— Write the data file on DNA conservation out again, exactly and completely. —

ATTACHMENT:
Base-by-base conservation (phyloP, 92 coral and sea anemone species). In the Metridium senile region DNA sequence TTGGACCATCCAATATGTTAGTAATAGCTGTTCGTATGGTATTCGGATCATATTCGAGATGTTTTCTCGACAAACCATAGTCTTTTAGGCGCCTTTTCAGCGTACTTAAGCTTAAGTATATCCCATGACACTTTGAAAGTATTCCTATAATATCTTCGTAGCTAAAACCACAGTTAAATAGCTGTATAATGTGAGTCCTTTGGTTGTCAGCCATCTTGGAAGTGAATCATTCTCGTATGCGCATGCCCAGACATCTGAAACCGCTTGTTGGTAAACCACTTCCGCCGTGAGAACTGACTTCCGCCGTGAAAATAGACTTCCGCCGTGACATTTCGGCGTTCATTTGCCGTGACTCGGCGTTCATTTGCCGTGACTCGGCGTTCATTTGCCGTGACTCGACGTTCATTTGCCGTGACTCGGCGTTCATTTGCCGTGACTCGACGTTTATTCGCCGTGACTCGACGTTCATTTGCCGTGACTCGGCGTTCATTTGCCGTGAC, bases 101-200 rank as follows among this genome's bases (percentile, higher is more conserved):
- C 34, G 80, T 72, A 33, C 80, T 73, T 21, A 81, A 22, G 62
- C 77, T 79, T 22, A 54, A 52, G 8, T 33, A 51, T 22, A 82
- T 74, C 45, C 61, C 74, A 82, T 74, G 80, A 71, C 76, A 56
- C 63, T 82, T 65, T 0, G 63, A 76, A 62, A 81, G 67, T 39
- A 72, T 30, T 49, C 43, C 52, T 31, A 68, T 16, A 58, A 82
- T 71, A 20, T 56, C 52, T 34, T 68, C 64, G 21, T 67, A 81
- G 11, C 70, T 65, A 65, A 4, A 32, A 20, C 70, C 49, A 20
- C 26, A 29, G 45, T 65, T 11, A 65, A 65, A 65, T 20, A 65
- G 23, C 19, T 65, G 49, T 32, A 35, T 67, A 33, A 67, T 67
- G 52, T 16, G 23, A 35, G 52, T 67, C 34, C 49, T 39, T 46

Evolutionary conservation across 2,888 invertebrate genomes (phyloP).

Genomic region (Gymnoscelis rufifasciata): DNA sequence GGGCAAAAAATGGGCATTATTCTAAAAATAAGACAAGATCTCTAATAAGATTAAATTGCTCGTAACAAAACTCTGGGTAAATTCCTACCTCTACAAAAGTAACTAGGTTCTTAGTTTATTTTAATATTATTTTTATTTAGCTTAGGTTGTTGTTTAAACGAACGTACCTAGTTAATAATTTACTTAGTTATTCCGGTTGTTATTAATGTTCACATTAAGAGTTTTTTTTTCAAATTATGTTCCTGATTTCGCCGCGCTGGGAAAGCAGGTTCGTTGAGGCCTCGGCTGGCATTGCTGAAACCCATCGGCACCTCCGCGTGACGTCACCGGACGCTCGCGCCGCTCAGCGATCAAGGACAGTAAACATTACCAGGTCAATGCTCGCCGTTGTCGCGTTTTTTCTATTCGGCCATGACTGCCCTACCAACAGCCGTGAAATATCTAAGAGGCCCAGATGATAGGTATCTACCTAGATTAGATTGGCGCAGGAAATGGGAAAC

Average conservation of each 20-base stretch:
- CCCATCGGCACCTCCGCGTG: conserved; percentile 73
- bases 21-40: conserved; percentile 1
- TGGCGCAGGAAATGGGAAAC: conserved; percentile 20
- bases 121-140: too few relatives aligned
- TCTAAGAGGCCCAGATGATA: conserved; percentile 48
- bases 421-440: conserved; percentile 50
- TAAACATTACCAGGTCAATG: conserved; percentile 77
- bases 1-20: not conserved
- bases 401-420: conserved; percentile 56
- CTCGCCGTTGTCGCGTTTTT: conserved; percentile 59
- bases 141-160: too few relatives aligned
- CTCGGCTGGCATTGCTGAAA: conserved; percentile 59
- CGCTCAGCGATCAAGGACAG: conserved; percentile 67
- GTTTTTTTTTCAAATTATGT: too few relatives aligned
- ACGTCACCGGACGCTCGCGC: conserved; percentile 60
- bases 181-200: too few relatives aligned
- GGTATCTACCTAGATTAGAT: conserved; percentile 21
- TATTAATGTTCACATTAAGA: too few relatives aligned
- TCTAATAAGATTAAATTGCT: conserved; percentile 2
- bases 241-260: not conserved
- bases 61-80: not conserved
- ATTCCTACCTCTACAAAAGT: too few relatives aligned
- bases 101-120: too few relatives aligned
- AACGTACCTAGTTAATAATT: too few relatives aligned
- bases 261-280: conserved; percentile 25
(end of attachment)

Base-by-base conservation (phyloP, 92 coral and sea anemone species). In the Metridium senile region DNA sequence TTGGACCATCCAATATGTTAGTAATAGCTGTTCGTATGGTATTCGGATCATATTCGAGATGTTTTCTCGACAAACCATAGTCTTTTAGGCGCCTTTTCAGCGTACTTAAGCTTAAGTATATCCCATGACACTTTGAAAGTATTCCTATAATATCTTCGTAGCTAAAACCACAGTTAAATAGCTGTATAATGTGAGTCCTTTGGTTGTCAGCCATCTTGGAAGTGAATCATTCTCGTATGCGCATGCCCAGACATCTGAAACCGCTTGTTGGTAAACCACTTCCGCCGTGAGAACTGACTTCCGCCGTGAAAATAGACTTCCGCCGTGACATTTCGGCGTTCATTTGCCGTGACTCGGCGTTCATTTGCCGTGACTCGGCGTTCATTTGCCGTGACTCGACGTTCATTTGCCGTGACTCGGCGTTCATTTGCCGTGACTCGACGTTTATTCGCCGTGACTCGACGTTCATTTGCCGTGACTCGGCGTTCATTTGCCGTGAC, bases 101-200 rank as follows among this genome's bases (percentile, higher is more conserved):
- C 34, G 80, T 72, A 33, C 80, T 73, T 21, A 81, A 22, G 62
- C 77, T 79, T 22, A 54, A 52, G 8, T 33, A 51, T 22, A 82
- T 74, C 45, C 61, C 74, A 82, T 74, G 80, A 71, C 76, A 56
- C 63, T 82, T 65, T 0, G 63, A 76, A 62, A 81, G 67, T 39
- A 72, T 30, T 49, C 43, C 52, T 31, A 68, T 16, A 58, A 82
- T 71, A 20, T 56, C 52, T 34, T 68, C 64, G 21, T 67, A 81
- G 11, C 70, T 65, A 65, A 4, A 32, A 20, C 70, C 49, A 20
- C 26, A 29, G 45, T 65, T 11, A 65, A 65, A 65, T 20, A 65
- G 23, C 19, T 65, G 49, T 32, A 35, T 67, A 33, A 67, T 67
- G 52, T 16, G 23, A 35, G 52, T 67, C 34, C 49, T 39, T 46

Evolutionary conservation across 2,888 invertebrate genomes (phyloP).

Genomic region (Gymnoscelis rufifasciata): DNA sequence GGGCAAAAAATGGGCATTATTCTAAAAATAAGACAAGATCTCTAATAAGATTAAATTGCTCGTAACAAAACTCTGGGTAAATTCCTACCTCTACAAAAGTAACTAGGTTCTTAGTTTATTTTAATATTATTTTTATTTAGCTTAGGTTGTTGTTTAAACGAACGTACCTAGTTAATAATTTACTTAGTTATTCCGGTTGTTATTAATGTTCACATTAAGAGTTTTTTTTTCAAATTATGTTCCTGATTTCGCCGCGCTGGGAAAGCAGGTTCGTTGAGGCCTCGGCTGGCATTGCTGAAACCCATCGGCACCTCCGCGTGACGTCACCGGACGCTCGCGCCGCTCAGCGATCAAGGACAGTAAACATTACCAGGTCAATGCTCGCCGTTGTCGCGTTTTTTCTATTCGGCCATGACTGCCCTACCAACAGCCGTGAAATATCTAAGAGGCCCAGATGATAGGTATCTACCTAGATTAGATTGGCGCAGGAAATGGGAAAC

Average conservation of each 20-base stretch:
- CCCATCGGCACCTCCGCGTG: conserved; percentile 73
- bases 21-40: conserved; percentile 1
- TGGCGCAGGAAATGGGAAAC: conserved; percentile 20
- bases 121-140: too few relatives aligned
- TCTAAGAGGCCCAGATGATA: conserved; percentile 48
- bases 421-440: conserved; percentile 50
- TAAACATTACCAGGTCAATG: conserved; percentile 77
- bases 1-20: not conserved
- bases 401-420: conserved; percentile 56
- CTCGCCGTTGTCGCGTTTTT: conserved; percentile 59
- bases 141-160: too few relatives aligned
- CTCGGCTGGCATTGCTGAAA: conserved; percentile 59
- CGCTCAGCGATCAAGGACAG: conserved; percentile 67
- GTTTTTTTTTCAAATTATGT: too few relatives aligned
- ACGTCACCGGACGCTCGCGC: conserved; percentile 60
- bases 181-200: too few relatives aligned
- GGTATCTACCTAGATTAGAT: conserved; percentile 21
- TATTAATGTTCACATTAAGA: too few relatives aligned
- TCTAATAAGATTAAATTGCT: conserved; percentile 2
- bases 241-260: not conserved
- bases 61-80: not conserved
- ATTCCTACCTCTACAAAAGT: too few relatives aligned
- bases 101-120: too few relatives aligned
- AACGTACCTAGTTAATAATT: too few relatives aligned
- bases 261-280: conserved; percentile 25